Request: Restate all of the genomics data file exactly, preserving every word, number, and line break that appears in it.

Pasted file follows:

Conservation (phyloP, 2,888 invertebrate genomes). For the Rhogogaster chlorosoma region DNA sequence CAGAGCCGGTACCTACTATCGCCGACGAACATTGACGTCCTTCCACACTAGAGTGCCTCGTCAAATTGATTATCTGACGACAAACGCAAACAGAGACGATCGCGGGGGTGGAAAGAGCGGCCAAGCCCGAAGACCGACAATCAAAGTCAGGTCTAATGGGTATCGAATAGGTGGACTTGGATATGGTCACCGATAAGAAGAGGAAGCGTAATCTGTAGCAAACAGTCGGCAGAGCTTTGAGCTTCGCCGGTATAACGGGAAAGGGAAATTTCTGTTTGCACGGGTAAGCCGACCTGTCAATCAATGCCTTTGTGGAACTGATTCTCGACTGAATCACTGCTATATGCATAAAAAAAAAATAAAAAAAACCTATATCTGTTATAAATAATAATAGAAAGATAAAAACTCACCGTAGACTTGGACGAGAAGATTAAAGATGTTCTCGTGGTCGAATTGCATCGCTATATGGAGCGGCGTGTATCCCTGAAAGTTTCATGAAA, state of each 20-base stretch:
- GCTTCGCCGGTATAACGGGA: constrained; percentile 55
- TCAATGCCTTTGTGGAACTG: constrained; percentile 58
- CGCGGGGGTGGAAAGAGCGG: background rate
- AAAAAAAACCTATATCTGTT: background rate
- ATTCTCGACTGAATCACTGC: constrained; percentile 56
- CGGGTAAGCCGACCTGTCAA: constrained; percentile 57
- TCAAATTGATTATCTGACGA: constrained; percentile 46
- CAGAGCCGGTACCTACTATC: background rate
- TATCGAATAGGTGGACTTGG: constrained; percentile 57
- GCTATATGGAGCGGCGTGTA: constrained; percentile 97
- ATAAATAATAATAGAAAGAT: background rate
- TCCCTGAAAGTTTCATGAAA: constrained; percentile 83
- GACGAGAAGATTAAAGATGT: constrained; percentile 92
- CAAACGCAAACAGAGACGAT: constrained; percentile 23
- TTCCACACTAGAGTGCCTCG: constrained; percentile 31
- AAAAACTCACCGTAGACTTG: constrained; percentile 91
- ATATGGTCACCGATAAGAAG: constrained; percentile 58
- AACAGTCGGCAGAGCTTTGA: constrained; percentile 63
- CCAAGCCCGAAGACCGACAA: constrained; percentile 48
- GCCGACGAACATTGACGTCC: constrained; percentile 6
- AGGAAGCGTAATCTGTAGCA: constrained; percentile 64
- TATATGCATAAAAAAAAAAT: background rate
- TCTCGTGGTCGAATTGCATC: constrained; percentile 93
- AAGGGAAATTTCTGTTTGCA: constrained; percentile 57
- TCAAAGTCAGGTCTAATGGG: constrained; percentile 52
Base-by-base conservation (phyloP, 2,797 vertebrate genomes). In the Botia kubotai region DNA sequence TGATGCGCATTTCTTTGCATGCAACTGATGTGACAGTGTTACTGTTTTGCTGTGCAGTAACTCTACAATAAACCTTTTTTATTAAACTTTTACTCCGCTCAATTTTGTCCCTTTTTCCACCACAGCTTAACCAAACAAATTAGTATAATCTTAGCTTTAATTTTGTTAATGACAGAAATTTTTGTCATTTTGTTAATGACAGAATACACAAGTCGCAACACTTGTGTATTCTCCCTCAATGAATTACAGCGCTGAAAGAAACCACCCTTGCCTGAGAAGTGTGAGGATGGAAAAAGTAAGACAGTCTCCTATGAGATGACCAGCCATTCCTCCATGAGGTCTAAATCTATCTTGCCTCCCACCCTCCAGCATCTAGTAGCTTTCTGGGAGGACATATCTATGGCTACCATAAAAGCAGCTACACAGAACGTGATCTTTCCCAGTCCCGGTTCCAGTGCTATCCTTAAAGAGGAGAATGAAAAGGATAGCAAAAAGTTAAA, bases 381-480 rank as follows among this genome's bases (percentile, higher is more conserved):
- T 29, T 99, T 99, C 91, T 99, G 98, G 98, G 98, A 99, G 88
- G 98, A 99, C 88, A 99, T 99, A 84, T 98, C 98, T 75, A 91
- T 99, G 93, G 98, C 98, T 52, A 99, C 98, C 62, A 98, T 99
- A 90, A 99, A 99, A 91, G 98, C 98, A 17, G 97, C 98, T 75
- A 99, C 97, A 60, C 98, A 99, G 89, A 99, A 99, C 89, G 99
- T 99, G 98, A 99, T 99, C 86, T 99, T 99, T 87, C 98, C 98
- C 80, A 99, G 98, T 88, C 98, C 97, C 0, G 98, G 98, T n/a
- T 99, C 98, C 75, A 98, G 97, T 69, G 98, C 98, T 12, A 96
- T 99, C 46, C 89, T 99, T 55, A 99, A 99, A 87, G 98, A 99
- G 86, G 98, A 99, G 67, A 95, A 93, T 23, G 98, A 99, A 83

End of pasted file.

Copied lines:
Conservation (phyloP, 2,888 invertebrate genomes). For the Rhogogaster chlorosoma region DNA sequence CAGAGCCGGTACCTACTATCGCCGACGAACATTGACGTCCTTCCACACTAGAGTGCCTCGTCAAATTGATTATCTGACGACAAACGCAAACAGAGACGATCGCGGGGGTGGAAAGAGCGGCCAAGCCCGAAGACCGACAATCAAAGTCAGGTCTAATGGGTATCGAATAGGTGGACTTGGATATGGTCACCGATAAGAAGAGGAAGCGTAATCTGTAGCAAACAGTCGGCAGAGCTTTGAGCTTCGCCGGTATAACGGGAAAGGGAAATTTCTGTTTGCACGGGTAAGCCGACCTGTCAATCAATGCCTTTGTGGAACTGATTCTCGACTGAATCACTGCTATATGCATAAAAAAAAAATAAAAAAAACCTATATCTGTTATAAATAATAATAGAAAGATAAAAACTCACCGTAGACTTGGACGAGAAGATTAAAGATGTTCTCGTGGTCGAATTGCATCGCTATATGGAGCGGCGTGTATCCCTGAAAGTTTCATGAAA, state of each 20-base stretch:
- GCTTCGCCGGTATAACGGGA: constrained; percentile 55
- TCAATGCCTTTGTGGAACTG: constrained; percentile 58
- CGCGGGGGTGGAAAGAGCGG: background rate
- AAAAAAAACCTATATCTGTT: background rate
- ATTCTCGACTGAATCACTGC: constrained; percentile 56
- CGGGTAAGCCGACCTGTCAA: constrained; percentile 57
- TCAAATTGATTATCTGACGA: constrained; percentile 46
- CAGAGCCGGTACCTACTATC: background rate
- TATCGAATAGGTGGACTTGG: constrained; percentile 57
- GCTATATGGAGCGGCGTGTA: constrained; percentile 97
- ATAAATAATAATAGAAAGAT: background rate
- TCCCTGAAAGTTTCATGAAA: constrained; percentile 83
- GACGAGAAGATTAAAGATGT: constrained; percentile 92
- CAAACGCAAACAGAGACGAT: constrained; percentile 23
- TTCCACACTAGAGTGCCTCG: constrained; percentile 31
- AAAAACTCACCGTAGACTTG: constrained; percentile 91
- ATATGGTCACCGATAAGAAG: constrained; percentile 58
- AACAGTCGGCAGAGCTTTGA: constrained; percentile 63
- CCAAGCCCGAAGACCGACAA: constrained; percentile 48
- GCCGACGAACATTGACGTCC: constrained; percentile 6
- AGGAAGCGTAATCTGTAGCA: constrained; percentile 64
- TATATGCATAAAAAAAAAAT: background rate
- TCTCGTGGTCGAATTGCATC: constrained; percentile 93
- AAGGGAAATTTCTGTTTGCA: constrained; percentile 57
- TCAAAGTCAGGTCTAATGGG: constrained; percentile 52
Base-by-base conservation (phyloP, 2,797 vertebrate genomes). In the Botia kubotai region DNA sequence TGATGCGCATTTCTTTGCATGCAACTGATGTGACAGTGTTACTGTTTTGCTGTGCAGTAACTCTACAATAAACCTTTTTTATTAAACTTTTACTCCGCTCAATTTTGTCCCTTTTTCCACCACAGCTTAACCAAACAAATTAGTATAATCTTAGCTTTAATTTTGTTAATGACAGAAATTTTTGTCATTTTGTTAATGACAGAATACACAAGTCGCAACACTTGTGTATTCTCCCTCAATGAATTACAGCGCTGAAAGAAACCACCCTTGCCTGAGAAGTGTGAGGATGGAAAAAGTAAGACAGTCTCCTATGAGATGACCAGCCATTCCTCCATGAGGTCTAAATCTATCTTGCCTCCCACCCTCCAGCATCTAGTAGCTTTCTGGGAGGACATATCTATGGCTACCATAAAAGCAGCTACACAGAACGTGATCTTTCCCAGTCCCGGTTCCAGTGCTATCCTTAAAGAGGAGAATGAAAAGGATAGCAAAAAGTTAAA, bases 381-480 rank as follows among this genome's bases (percentile, higher is more conserved):
- T 29, T 99, T 99, C 91, T 99, G 98, G 98, G 98, A 99, G 88
- G 98, A 99, C 88, A 99, T 99, A 84, T 98, C 98, T 75, A 91
- T 99, G 93, G 98, C 98, T 52, A 99, C 98, C 62, A 98, T 99
- A 90, A 99, A 99, A 91, G 98, C 98, A 17, G 97, C 98, T 75
- A 99, C 97, A 60, C 98, A 99, G 89, A 99, A 99, C 89, G 99
- T 99, G 98, A 99, T 99, C 86, T 99, T 99, T 87, C 98, C 98
- C 80, A 99, G 98, T 88, C 98, C 97, C 0, G 98, G 98, T n/a
- T 99, C 98, C 75, A 98, G 97, T 69, G 98, C 98, T 12, A 96
- T 99, C 46, C 89, T 99, T 55, A 99, A 99, A 87, G 98, A 99
- G 86, G 98, A 99, G 67, A 95, A 93, T 23, G 98, A 99, A 83